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Expert Q&A: Failing Business, Rising Debt: When to Give Up

 
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May 27, 2011
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Editor’s Note: CreditCardGuide.com is excited to bring aboard credit expert Erica Sandberg. Erica is a former credit counselor turned credit guru who provides expert credit and money management advice on TV, in print and online. Now, she will be providing expert advice to CreditCardGuide.com readers who need a sympathetic ear — and sometimes a kick in the pants — to get their finances back on track. Got a question? Ask Erica!

QDear Credit Guide,
I opened a new business in November 2010 after being unemployed for more than two years. I had sufficient money when I started the project, but because of the length of time without an income, I’m now really strapped and starting to build my debt on credit cards just to get by. I’ve not defaulted on anything, either business or personal (yet). However, I’m approaching desperation in trying to keep the business alive so that it will provide me an income and trying to find working capital funding for the business.

I’ve had outstanding credit throughout (739 score), but I’m really concerned with all the inquiry hits and heavy credit card debt that I’m amassing while I try to find business credit. I’m not sure where to go from here, but if the business goes down in flames, so will the nearly $300,000 of life savings that I put into it and trying to ride out the “no income” period. Is there any hope to find investment funds or credit to keep the business afloat? Pat

ADear Pat,
I love you entrepreneurs. You’ve got guts. While you can lose your shirt (and pants and shoes … ), you can also make a mint. More, if your business is successful, you’ve earned the right to wear the coveted “I did it myself” medal of honor.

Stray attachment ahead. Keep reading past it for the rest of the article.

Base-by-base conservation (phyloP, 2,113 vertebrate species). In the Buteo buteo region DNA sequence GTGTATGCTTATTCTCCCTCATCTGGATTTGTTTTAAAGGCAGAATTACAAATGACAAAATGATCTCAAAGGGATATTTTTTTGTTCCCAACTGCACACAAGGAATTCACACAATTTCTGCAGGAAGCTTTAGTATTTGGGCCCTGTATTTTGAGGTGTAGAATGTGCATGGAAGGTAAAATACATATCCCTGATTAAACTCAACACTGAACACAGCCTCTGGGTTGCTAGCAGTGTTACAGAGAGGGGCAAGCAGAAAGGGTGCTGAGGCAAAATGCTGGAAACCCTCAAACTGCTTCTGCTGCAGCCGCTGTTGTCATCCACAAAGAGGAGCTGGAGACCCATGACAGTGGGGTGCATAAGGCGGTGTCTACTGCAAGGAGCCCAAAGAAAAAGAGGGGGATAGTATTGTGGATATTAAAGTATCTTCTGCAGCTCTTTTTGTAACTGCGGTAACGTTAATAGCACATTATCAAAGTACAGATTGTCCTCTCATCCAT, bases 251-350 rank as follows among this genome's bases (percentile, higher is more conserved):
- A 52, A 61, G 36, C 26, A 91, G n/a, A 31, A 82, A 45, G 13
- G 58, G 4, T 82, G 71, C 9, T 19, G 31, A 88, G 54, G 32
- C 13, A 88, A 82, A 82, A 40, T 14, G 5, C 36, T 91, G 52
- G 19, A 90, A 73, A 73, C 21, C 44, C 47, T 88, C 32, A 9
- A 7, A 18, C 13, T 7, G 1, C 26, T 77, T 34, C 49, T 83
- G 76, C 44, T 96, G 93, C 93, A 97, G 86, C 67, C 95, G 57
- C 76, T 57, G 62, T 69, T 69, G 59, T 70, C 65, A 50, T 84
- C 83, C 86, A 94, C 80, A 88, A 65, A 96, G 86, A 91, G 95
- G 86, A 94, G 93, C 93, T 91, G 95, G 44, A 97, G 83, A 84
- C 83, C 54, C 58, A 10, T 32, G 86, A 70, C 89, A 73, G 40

However, I’m sad to say that many people come to me in the same terrible position as where you are now: they’ve sunk a vast amount of their hard-earned dollars into their dream, have little to show for it and are attempting to borrow their way out of deepening disaster. How many more months or years should one go limping on before collapsing?

Well, Pat, without knowing what kind of business you’re actually in (a gourmet hot dog stand? on the cusp of an inventing a new, clean source of energy that’s going to rock the world?), I must say that I’m not optimistic about your prospects with this particular venture. Descending into greater debt just doesn’t seem wise. I mean, you don’t even sound optimistic about it taking off. I don’t see how a lender or investor would have confidence.

Then again, I’m pretty conservative about borrowing to make ends meet. Figuring a small business authority might have a different take, I turned to one of the best: Charles Green, founder and executive director of the Atlanta-based nonprofit organization, the Small Business Finance Institute. I showed him your letter and asked for his perspective about whether you should pursue more funding or if it would be better to remove your shingle.

“My rule of thumb that is after 12 months if you haven’t begun building a profit, there is something wrong,” says Green. “You need to begin examining your revenue model. Are you really positioned to produce or is the market just not catching on?” As for taking out more loans, he points to the $300,000 you’ve already invested and essentially lost. “That’s a lot of money to run through in nine months. For whatever reason, people are not responding to your big idea. It’s going to be virtually impossible to get funding at a decent rate.”

So it looks like Green and I share the same advice after all: If your prospects for raising this sinking ship quickly aren’t great, borrowing more money will only intensify your problems. You want to maintain your positive credit rating (assuming it still is — I’d check if I were you), but being at or close to your limits will drive your scores down. Also, I rarely recommend using plastic to fund a personal business. Credit cards are payment instruments, not small business loans.

What now? If your company doesn’t become profitable within a few months, get a job. You say you were unemployed for a while, but maybe you were focusing on a depressed industry or one that’s not right for you. Expand. Find something in a new field that will provide an income that you can live on with cash to spare. Save and rebuild. You can always try to start a business of your own again later.


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